The #1 Best Way Resident Physicians Can Thwart Medspouse Resentment

Thwarting resentment is a challenge for many spouses and partners of physicians, particularly those in residency. It can stem from the demanding schedules, long hours, and emotional exhaustion that come with life in medicine. Over time, resentment can build up, leading to feelings of frustration, neglect, and isolation. Unaddressed, medspouse resentment can erode the foundation of even the strongest relationships, causing emotional distance, frequent conflicts, and a breakdown in communication.

Luckily, most resentment can be mitigated with one thing: Communication

In physician families, communication is absolutely crucial. The demanding schedule of a resident physician can create more than enough opportunities for misunderstandings and unmet expectations. Open, honest communication helps bridge the gap between the world of medicine and the home life you both cherish. 

Here are some practical ways resident physicians can use communication to prevent resentment and foster a healthy, supportive relationship. (If you’re a resident or their spouse or partner, sharing this guide can be an excellent way to initiate a conversation and learn together. If this article has been shared with you, the sender has sent it with loving intentions, hoping to thwart or improve your relationship.)

Short Term Plans (Communicate Monthly):

Make sure your spouse or partner is aware of your upcoming schedule, including months where you’ll have longer hours, challenging rotations, and any planned time off. This transparency helps them prepare mentally and logistically for the demands ahead.

Current Schedule (Communicate Daily):

It takes less than 5 minutes TOTAL each day to update your spouse or partner on your schedule. Let them know if you’ll be late, on time, or if there are any changes. Ask about their day and discuss how you can help with any responsibilities, especially if you have children. This daily check-in ensures you both stay connected despite your busy lives.

Your Plan to Help (Communicate Monthly/By Rotation):

Despite the exhaustion from residency, you still have responsibilities at home. Agree on manageable tasks you can commit to, like taking out the trash or doing the dishes. If certain rotations make these tasks impossible, have a conversation about how to handle this and when things will return to normal. This proactive approach shows your partner that you’re committed to sharing the load, even when it’s tough.

Your Feelings (Communicate Regularly):

Bottling up your feelings is never beneficial. Share your emotions and challenges with your spouse or partner, who is your main source of emotional support. Be open and vulnerable about your struggles and practice good conflict resolution by avoiding absolutes like “always” and “never.” Honest communication about your feelings fosters intimacy and understanding.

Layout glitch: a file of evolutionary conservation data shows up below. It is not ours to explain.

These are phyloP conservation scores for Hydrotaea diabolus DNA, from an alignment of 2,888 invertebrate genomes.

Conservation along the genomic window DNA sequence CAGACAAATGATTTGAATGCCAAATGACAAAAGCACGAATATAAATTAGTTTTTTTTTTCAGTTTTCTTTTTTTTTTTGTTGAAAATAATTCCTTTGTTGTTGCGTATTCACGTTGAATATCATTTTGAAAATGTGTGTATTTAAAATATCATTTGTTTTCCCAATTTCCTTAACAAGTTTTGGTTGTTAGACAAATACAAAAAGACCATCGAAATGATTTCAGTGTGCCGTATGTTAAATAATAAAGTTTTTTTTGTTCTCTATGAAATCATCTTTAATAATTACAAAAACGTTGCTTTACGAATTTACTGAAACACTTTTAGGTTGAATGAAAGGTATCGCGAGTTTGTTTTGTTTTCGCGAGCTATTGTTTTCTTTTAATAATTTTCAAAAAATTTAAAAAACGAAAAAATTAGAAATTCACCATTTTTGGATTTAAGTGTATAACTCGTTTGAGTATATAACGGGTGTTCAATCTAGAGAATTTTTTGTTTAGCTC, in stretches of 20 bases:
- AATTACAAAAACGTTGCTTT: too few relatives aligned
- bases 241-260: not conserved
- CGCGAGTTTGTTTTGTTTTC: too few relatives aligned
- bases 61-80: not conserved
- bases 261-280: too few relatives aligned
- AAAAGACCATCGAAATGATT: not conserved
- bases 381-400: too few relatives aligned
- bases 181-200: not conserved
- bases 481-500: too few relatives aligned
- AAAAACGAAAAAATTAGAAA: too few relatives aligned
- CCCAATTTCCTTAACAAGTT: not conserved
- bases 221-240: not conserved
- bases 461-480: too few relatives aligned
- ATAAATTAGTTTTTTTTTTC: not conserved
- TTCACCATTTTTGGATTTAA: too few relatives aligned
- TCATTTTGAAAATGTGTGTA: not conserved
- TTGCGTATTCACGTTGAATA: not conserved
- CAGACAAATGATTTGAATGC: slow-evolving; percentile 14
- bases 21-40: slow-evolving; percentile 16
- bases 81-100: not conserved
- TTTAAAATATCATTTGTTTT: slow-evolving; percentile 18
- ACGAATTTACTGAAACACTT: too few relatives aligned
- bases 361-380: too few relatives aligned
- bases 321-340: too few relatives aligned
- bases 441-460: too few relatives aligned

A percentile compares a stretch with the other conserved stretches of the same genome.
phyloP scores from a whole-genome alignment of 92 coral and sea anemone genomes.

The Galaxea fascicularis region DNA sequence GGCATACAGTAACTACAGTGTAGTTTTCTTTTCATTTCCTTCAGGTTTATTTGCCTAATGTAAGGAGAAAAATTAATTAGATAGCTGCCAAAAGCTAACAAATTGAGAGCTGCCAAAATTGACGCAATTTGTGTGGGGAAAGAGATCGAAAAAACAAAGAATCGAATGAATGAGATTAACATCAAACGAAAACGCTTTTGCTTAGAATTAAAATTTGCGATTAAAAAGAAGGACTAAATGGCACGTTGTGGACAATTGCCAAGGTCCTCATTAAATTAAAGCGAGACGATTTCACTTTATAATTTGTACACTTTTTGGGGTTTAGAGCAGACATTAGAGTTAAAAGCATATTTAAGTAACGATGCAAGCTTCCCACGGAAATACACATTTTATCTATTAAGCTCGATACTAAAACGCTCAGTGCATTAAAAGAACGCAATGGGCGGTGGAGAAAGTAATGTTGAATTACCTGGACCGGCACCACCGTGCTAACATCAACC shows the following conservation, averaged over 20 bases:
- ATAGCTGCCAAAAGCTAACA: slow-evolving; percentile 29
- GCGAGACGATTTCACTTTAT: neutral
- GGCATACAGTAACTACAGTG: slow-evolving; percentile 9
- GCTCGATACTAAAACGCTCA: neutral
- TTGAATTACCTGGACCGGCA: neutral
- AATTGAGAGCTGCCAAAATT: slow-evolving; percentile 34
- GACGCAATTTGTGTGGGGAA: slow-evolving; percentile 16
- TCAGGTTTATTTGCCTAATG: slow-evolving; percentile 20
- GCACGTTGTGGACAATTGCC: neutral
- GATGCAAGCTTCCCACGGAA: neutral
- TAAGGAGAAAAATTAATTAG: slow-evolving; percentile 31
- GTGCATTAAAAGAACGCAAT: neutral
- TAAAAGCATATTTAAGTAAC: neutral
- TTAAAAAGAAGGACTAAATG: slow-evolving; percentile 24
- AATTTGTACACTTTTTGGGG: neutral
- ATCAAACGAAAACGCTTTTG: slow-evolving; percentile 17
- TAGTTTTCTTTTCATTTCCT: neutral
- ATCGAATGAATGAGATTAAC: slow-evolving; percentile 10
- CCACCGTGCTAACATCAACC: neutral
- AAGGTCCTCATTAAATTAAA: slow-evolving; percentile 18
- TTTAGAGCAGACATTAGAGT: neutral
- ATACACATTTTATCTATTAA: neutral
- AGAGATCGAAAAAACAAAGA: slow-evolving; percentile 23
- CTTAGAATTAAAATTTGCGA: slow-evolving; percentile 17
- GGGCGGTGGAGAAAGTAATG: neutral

Spouse/Partner’s Feelings (Communicate Regularly):

Regularly check in on your spouse or partner’s feelings. They might hesitate to burden you with their concerns, so ask thoughtful questions and truly listen to their responses. Pay attention to their tone and body language, which might reveal more than their words. Showing genuine interest in their well-being builds a stronger, more empathetic connection.

Understanding (Communicate Regularly):

Recognize the significant sacrifices your spouse or partner makes by being with you, especially knowing they often come second to your patients. Understand that their feelings are valid, especially when you’re late or miss responsibilities. Instead of becoming defensive, try to empathize and make necessary changes to support their needs. Your understanding can help ease their emotional burden.

Encouragement (Communicate Regularly):

It’s easy for your spouse or partner to lose themselves in the role of supporting you. Encourage them to pursue their dreams and interests. If you have children, ensure your partner gets time for self-care by taking over childcare responsibilities periodically without increasing their mental load and needing detailed instructions. This shows you’re equally involved and considerate of their well-being. Supporting their personal growth can strengthen your partnership.

Appreciation (Communicate & Express Regularly):

Acknowledge and thank your spouse or partner for their sacrifices, support, and understanding. Expressing gratitude regularly, whether by words or actions, reinforces their importance in your life and helps them feel valued. Simple acts of appreciation can go a long way in maintaining a positive and supportive relationship.

Long Term Plans (Communicate Quarterly)

If you’re considering significant changes, like pursuing a fellowship, moving to a different state, or switching specialties, communicate these feelings early. Discuss these plans openly so you can both be on the same page and make informed decisions together.

Implementing these communication strategies and showing consistent support and appreciation, can help resident physicians mitigate and decrease medspouse resentment in their relationships. It’s about making small, meaningful efforts that demonstrate your commitment to your partner and acknowledging the challenges you both face. By working together and communicating effectively, you can navigate the journey of medicine with a stronger, more understanding relationship.

How To Manage Feelings of Resentment As A Doctor’s Spouse or Partner

Orthopedic Surgery Residency: A MedSpouse Perspective

Having Kids During Residency and Beyond


  • Elizabeth Landry

    Elizabeth is a Physician family advocate, Certified Life Coach for Physician Wives, EM wife of 20+ years, mother, and Founder of The MedCommons – a marriage between her tech/business dev background and passion for helping physician families.

    View all posts

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